Arguably, one should try to convince Apple to make improvements to its App store (for both buyers and developers alike) without resorting to illegalities.  But it serves no constructive purpose to focus all our energies on bashing this russian fellow, refusing to consider any positive implications.  It is possible to play the optimist without directly supporting piracy or illegal activities.  I certainly don't ever want to see OS X or iOS plagued by viruses or hacker-criminals as is the case with Windows.  But I do hope to see Apple greatly enhance the App Store experience.  Try-before-you-buy for consumers and paid App Upgrades for developers is a major part of that.


Edited by JDW - 7/17/12 at 2:21am
post #37 of 45
Quote:
Originally Posted by JDW View Post

 

Without a doubt, piracy is theft.  Indeed, it is essentially the same kind of serious high-Dollar theft as the Blue Boxes that Jobs and Woz built (without which, Jobs strongly contended there would be no Apple today)

 

Ah, but there is a big difference between the act of inventing/creating a piece of hardware or software which has the potential be used for theft, and simply using it for that purpose.

 

The former requires a creative mind and/or hard work (assuming you aren't just knocking it off from someone else).  The latter requires nothing but the desire for a free ride.  Two very different paths -- one teaches a man to fish, the other simply gives a man a fish.  In the long run, you hope the man who learns to fish does it in areas where it's legal to do so (as Jobs and Woz did when they moved from blue boxes to personal computers).

 
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post #38 of 45
Quote:
Originally Posted by hungover View Post

So if I own a LP and decide I want to store it on my computer, either "acquiring" a copy from the internet or ripping it from the vinyl will result in me breaking the law.

 

There's also another interesting gray area (especially with LPs): what if the song is out of print and the either the copyright holder is dead or the record label is defunct?  I realize that there are provisions for transference of copyright, but if it's not legally possible to purchase the song, what then?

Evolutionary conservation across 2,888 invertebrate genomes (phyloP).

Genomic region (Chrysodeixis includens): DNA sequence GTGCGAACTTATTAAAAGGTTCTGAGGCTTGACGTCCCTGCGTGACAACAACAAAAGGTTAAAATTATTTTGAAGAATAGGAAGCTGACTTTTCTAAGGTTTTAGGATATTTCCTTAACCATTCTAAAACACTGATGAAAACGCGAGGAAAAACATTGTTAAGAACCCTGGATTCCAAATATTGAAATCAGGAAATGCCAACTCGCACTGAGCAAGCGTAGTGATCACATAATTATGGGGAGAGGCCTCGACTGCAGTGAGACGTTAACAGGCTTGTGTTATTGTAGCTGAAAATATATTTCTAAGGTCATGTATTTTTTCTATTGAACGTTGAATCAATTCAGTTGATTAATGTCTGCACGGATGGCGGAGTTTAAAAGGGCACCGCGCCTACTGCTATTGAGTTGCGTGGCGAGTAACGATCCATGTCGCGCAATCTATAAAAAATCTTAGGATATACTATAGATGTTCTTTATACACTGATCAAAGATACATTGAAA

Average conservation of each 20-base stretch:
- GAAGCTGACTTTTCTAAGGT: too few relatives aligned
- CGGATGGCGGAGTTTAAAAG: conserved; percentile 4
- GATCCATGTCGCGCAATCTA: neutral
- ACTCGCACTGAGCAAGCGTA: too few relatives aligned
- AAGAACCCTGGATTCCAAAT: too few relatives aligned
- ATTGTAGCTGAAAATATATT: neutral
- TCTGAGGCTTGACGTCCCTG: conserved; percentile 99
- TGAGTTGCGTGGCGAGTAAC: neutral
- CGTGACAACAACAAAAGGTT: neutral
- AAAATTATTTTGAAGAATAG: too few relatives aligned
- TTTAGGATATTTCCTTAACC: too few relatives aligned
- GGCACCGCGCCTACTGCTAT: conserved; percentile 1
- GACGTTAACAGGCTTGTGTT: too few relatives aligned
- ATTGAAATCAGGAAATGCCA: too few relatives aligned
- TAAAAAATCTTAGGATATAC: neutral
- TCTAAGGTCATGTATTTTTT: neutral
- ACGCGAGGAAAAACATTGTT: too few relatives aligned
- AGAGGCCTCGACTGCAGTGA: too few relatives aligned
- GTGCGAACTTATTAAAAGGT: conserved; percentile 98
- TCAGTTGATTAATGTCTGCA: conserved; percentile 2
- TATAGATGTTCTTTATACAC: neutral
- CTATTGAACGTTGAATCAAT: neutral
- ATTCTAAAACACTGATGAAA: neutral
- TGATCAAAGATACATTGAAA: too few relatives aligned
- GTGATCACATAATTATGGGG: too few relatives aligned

I realize that with rare music finding services like GEMM, it's easier than ever nowadays to find someone selling a used copy, but there are still sometimes cases where you just can't find it anywhere.

 
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post #39 of 45
Quote:
Originally Posted by digitalclips View Post


Not clear which side you are on here ...


I almost fell over laughing! haha.

Still, that is perspective justice

post #40 of 45
Quote:
Originally Posted by auxio View Post

Ah, but there is a big difference between the act of inventing/creating a piece of hardware or software which has the potential be used for theft, and simply using it for that purpose.

Under that logic, we should swiftly and promptly release from jail all thieves who have Jobsian style creative minds.

Theft is a crime no matter how some try to spin it. Therefore if one tries to make excuses for Jobs and Woz, one has an equal moral obligation to make a similar defense for this Russian hacker, simply because an arrestible offense is an arrestible offense.

The point is that we Apple lovers would do well to stop selectively casting that first stone. If you want to stone a thief, then consistently stone them all. We must not allow bribe-taking (e.g., allow love of a computer) to stop justice, otherwise we ourselves would then be guilty of a crime.